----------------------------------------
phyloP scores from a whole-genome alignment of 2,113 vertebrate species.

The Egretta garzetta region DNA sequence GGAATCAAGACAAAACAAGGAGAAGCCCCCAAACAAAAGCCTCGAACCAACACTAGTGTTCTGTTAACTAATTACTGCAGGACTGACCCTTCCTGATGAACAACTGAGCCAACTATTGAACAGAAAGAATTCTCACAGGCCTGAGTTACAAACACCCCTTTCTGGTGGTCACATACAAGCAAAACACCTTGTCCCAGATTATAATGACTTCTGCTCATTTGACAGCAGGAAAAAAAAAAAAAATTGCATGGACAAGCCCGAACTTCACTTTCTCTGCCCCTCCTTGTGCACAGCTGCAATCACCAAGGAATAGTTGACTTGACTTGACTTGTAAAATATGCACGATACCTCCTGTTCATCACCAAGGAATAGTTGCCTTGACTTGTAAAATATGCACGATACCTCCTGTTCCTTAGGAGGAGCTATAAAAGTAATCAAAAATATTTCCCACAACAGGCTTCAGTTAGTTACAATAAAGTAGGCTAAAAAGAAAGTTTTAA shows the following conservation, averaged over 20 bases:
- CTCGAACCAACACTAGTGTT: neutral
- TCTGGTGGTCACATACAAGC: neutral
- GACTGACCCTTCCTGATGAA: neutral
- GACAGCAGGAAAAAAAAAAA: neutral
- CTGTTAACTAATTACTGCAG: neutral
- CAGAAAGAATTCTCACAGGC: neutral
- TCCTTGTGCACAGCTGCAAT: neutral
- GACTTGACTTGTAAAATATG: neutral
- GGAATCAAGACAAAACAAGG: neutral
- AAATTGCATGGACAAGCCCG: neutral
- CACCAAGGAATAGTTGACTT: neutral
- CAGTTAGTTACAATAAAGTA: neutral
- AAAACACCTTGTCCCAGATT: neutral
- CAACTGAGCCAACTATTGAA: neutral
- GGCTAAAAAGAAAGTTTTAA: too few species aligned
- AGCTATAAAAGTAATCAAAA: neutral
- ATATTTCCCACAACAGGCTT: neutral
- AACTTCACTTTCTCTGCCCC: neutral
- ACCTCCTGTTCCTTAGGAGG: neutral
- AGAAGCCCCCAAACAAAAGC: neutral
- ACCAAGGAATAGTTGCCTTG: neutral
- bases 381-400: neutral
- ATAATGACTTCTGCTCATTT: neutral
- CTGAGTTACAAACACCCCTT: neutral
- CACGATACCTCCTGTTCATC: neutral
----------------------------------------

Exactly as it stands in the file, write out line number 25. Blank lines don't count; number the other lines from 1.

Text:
- ATAATGACTTCTGCTCATTT: neutral